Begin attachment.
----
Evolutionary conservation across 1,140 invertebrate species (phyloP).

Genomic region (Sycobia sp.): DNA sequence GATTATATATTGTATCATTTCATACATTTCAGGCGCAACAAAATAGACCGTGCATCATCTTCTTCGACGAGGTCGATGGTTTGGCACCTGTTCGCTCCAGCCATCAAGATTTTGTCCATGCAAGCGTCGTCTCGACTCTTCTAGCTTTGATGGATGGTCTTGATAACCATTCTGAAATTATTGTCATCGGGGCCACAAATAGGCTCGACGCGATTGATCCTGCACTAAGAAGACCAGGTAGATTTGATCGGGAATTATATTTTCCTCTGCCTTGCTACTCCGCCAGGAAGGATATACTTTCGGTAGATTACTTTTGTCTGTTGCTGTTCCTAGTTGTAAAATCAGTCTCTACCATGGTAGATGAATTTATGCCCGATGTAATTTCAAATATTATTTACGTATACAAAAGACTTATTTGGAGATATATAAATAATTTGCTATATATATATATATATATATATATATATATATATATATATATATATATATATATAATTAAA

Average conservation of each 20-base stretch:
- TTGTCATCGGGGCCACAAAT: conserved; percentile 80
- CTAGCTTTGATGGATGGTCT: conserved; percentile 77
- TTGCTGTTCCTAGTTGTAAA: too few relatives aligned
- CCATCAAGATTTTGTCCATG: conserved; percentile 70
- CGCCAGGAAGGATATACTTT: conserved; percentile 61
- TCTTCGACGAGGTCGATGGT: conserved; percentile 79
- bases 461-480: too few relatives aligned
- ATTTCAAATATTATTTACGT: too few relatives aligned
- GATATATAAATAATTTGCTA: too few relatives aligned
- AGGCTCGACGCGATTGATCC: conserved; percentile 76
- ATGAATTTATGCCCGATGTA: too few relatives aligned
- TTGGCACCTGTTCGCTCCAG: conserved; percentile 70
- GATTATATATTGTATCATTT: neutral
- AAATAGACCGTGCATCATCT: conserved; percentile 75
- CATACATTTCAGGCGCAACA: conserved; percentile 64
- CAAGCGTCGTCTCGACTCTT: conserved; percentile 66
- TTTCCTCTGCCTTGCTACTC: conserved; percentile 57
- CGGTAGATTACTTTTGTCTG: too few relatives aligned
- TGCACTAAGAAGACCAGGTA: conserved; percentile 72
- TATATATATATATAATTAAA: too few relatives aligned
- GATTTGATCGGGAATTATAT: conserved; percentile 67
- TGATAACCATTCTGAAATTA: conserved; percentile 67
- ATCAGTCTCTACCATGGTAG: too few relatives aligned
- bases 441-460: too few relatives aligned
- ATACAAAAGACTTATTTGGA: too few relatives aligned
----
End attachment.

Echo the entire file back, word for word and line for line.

Evolutionary conservation across 1,140 invertebrate species (phyloP).

Genomic region (Sycobia sp.): DNA sequence GATTATATATTGTATCATTTCATACATTTCAGGCGCAACAAAATAGACCGTGCATCATCTTCTTCGACGAGGTCGATGGTTTGGCACCTGTTCGCTCCAGCCATCAAGATTTTGTCCATGCAAGCGTCGTCTCGACTCTTCTAGCTTTGATGGATGGTCTTGATAACCATTCTGAAATTATTGTCATCGGGGCCACAAATAGGCTCGACGCGATTGATCCTGCACTAAGAAGACCAGGTAGATTTGATCGGGAATTATATTTTCCTCTGCCTTGCTACTCCGCCAGGAAGGATATACTTTCGGTAGATTACTTTTGTCTGTTGCTGTTCCTAGTTGTAAAATCAGTCTCTACCATGGTAGATGAATTTATGCCCGATGTAATTTCAAATATTATTTACGTATACAAAAGACTTATTTGGAGATATATAAATAATTTGCTATATATATATATATATATATATATATATATATATATATATATATATATATATATAATTAAA

Average conservation of each 20-base stretch:
- TTGTCATCGGGGCCACAAAT: conserved; percentile 80
- CTAGCTTTGATGGATGGTCT: conserved; percentile 77
- TTGCTGTTCCTAGTTGTAAA: too few relatives aligned
- CCATCAAGATTTTGTCCATG: conserved; percentile 70
- CGCCAGGAAGGATATACTTT: conserved; percentile 61
- TCTTCGACGAGGTCGATGGT: conserved; percentile 79
- bases 461-480: too few relatives aligned
- ATTTCAAATATTATTTACGT: too few relatives aligned
- GATATATAAATAATTTGCTA: too few relatives aligned
- AGGCTCGACGCGATTGATCC: conserved; percentile 76
- ATGAATTTATGCCCGATGTA: too few relatives aligned
- TTGGCACCTGTTCGCTCCAG: conserved; percentile 70
- GATTATATATTGTATCATTT: neutral
- AAATAGACCGTGCATCATCT: conserved; percentile 75
- CATACATTTCAGGCGCAACA: conserved; percentile 64
- CAAGCGTCGTCTCGACTCTT: conserved; percentile 66
- TTTCCTCTGCCTTGCTACTC: conserved; percentile 57
- CGGTAGATTACTTTTGTCTG: too few relatives aligned
- TGCACTAAGAAGACCAGGTA: conserved; percentile 72
- TATATATATATATAATTAAA: too few relatives aligned
- GATTTGATCGGGAATTATAT: conserved; percentile 67
- TGATAACCATTCTGAAATTA: conserved; percentile 67
- ATCAGTCTCTACCATGGTAG: too few relatives aligned
- bases 441-460: too few relatives aligned
- ATACAAAAGACTTATTTGGA: too few relatives aligned